A place for reflection and introspection, communication and thoughtful conversation.
Monday, 23 May 2011
ON DISASTERS AND BELIEF
“I beg you take courage; the brave soul can mend even disaster.” - Catherine II
The USA has been having a hard time lately, what with the economic woes, the unemployment, the falling dollar, the rising fuel prices, foreclosures, business failures, increased homelessness, rising crime rate and most importantly the natural disasters that are taking their toll, it is not the best of times. The most recent of the disasters that hit the small town of Joplin in Missouri was one of the deadliest single tornadoes that struck the USA in almost 60 years. The twister wrought its terrible work over a distance of 6.5 km and left just under 120 people dead and many hundreds injured. There are still so many more buried under wreckage, hopefully some of them alive and able to be rescued. The death toll from 2011 tornadoes until now, stands at 455, the deadliest year for tornados since 1953.
Looking at the pictures published makes one feel awe, terror, pity and compassion. Wreckage everywhere, homes and businesses reduced to rubble, cars that have become just piles of twisted metal and big trucks crushed and bent over themselves as if they were made of tinfoil. There are reports of heavy rain, strong winds, lightning and during the peak of the freak weather phenomenon, flying debris that was hurled with might through the air only to crush anything in its path. Some video footage of the disaster leaves one speechless. More than 2,000 buildings (about a third of the city of 50,000 people) were damaged or destroyed.
My heart goes out to everyone affected by the disaster, but also to the courageous rescue workers who continue to work relentlessly in the aftermath. In their exhaustion they continue to pick their way through rubble, gingerly moving debris, listening carefully for sounds of terrified people buried in the wreckage. It takes a special person to be a rescue worker, a firefighter, an ambulance worker, a police officer, a search and rescue worker. Their lives are dedicated altruistically to helping others and everyday they prove through their actions their love for their fellow human beings. Who needs more proof of one human’s care and love of another than in the face of these workers who risk their own lives daily to help save the lives of others.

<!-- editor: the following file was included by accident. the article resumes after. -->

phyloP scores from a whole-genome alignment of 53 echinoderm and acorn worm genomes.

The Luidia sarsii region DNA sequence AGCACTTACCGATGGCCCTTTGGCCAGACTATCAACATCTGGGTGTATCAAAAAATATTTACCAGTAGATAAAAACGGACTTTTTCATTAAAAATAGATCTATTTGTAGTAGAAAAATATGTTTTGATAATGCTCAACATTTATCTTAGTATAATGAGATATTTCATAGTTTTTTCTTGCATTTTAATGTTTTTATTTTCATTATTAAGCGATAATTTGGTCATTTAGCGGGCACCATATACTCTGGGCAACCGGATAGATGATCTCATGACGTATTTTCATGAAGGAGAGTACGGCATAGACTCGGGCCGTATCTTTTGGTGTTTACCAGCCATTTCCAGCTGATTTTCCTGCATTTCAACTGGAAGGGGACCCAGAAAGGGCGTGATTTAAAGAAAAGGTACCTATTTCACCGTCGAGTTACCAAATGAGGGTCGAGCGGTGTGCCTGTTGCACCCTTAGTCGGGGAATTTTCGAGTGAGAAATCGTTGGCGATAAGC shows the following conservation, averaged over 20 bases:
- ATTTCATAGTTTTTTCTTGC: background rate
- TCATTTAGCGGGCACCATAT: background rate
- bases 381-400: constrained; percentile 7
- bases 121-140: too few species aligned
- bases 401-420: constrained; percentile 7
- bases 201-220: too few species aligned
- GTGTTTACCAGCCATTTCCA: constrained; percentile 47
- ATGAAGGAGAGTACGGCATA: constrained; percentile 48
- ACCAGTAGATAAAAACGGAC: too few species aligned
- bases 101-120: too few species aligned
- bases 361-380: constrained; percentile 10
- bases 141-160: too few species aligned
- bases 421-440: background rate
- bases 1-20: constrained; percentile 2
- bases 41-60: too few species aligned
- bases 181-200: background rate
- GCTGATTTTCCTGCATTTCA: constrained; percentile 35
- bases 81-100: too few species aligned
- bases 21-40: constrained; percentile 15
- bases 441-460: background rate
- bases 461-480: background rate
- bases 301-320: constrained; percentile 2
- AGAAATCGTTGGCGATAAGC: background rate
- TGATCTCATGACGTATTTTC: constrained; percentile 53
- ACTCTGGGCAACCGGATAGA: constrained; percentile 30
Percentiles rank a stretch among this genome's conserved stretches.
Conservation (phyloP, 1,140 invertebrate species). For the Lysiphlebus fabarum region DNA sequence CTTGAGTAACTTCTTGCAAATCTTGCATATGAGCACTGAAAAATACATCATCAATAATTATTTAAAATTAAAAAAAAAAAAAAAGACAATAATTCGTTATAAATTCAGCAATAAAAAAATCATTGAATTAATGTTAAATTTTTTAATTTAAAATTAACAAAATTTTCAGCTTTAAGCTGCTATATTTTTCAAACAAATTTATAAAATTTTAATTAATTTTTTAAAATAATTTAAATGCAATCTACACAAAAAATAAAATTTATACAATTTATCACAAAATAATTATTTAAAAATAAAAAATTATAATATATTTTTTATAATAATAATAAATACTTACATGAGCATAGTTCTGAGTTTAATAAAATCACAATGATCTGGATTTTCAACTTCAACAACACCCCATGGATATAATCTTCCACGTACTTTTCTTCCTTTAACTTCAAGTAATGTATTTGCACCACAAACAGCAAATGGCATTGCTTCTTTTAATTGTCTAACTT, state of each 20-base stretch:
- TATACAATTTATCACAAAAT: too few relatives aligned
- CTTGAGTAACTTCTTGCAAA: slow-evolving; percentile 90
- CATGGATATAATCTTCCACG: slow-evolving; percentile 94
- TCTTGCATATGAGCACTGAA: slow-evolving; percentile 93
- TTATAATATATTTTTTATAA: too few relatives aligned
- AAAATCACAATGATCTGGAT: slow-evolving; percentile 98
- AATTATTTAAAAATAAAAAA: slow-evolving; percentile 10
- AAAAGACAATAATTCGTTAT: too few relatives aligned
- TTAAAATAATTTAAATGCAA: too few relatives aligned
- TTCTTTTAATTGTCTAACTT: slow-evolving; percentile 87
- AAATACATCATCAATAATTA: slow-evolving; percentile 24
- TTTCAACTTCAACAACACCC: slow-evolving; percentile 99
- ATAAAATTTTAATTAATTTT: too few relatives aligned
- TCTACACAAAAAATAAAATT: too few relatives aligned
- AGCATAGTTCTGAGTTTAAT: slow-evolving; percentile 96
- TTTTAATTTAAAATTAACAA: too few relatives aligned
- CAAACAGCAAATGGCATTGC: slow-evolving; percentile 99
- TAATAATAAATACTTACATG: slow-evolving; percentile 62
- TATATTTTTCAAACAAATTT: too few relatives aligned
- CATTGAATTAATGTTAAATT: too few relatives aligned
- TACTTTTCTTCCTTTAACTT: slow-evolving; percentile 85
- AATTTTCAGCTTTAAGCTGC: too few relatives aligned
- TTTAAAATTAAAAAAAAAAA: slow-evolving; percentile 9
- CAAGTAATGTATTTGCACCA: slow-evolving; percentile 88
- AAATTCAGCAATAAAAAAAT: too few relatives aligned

Which brings me to Harold Camping, who predicted the unrealised Doomsday and subsequent Rapture for believers on May 21, 2011. This pernicious man exemplifies all that is dangerous in someone who professes to be a man of God. Through his influence and wide ranging media powers, this man convinced thousands that the end of the world was indeed coming on the 21st of May and they, in their blind belief gave everything away, and waited for the end that never came.
This preacher shows all what is treacherous in such preachifying. The point of preaching is to inform or convince the hearer of a certain world-view or belief. Many non-religious people shun preachers and accuse them of forcing their own beliefs on people. But preaching can also serve as an inflammatory encouragement to people who already subscribe to the preacher’s beliefs. A preacher can light great fires by fanning small embers in the hearts of people. For many, the term “preacher” is derogatory, while some consider it an honour. It all depends what the preacher is preaching, I think. Camping’s preaching has caused immense damage and he continues to preach, now having modified his Doomsday prediction for October 21st this year. I dread to think how many people will once again be misled and beguiled…
I guess we should be grateful that Harold Camping confined his activities to preaching only. Do you remember three decades ago the events that resulted in the deaths of more than 900 people in the middle of a South American jungle? Though called a “massacre”, what happened at Jonestown on November 18, 1978, was to some extent done willingly, making the mass suicide all the more disturbing. The Jonestown cult (the “People’s Temple”) was founded in 1955 by Indianapolis preacher James Warren Jones. Jones, who had no formal theological training, based his liberal ministry on a combination of religious and socialist philosophies. His followers lost their lives in their belief of Jones’ Doomsday prophecies. Just as well Camping did not advocate mass suicides in the advent of the May 21st “Rapture”.
Look at the picture above. It is a photograph by Roger Nomer of “The Joplin Globe”. A rescue worker is carrying a young girl to safety. Here is a man who is putting the word of God into action. He doesn’t preach, he doesn’t want to convert anyone to his faith, his belief is strong and sure enough to compel him to work everyday miracles. He doesn’t have to wait for Doomsday to experience “Rapture”; his rapture comes every evening when he goes home exhausted, content in the knowledge that his daily work has given the gift of life to many of his fellow humans who otherwise may not have lived. Here is a man of God, preaching through his actions and making a difference, making the world a better place. Harold Camping, look at this picture and be ashamed…
I have been blogging daily on this platform for several years now. It is surprising that I have persisted as the world is changing and "microblogging" is now the norm. I blog to amuse myself, make comment on current affairs, externalise some of my creativity, keep notes on things that interest me, learn something new and to surprise myself with things that I discover about this wonderful, and sometimes crazy, world we live in.
I sometimes get the impression that I am on a soapbox delivering a monologue, so your comments are welcome.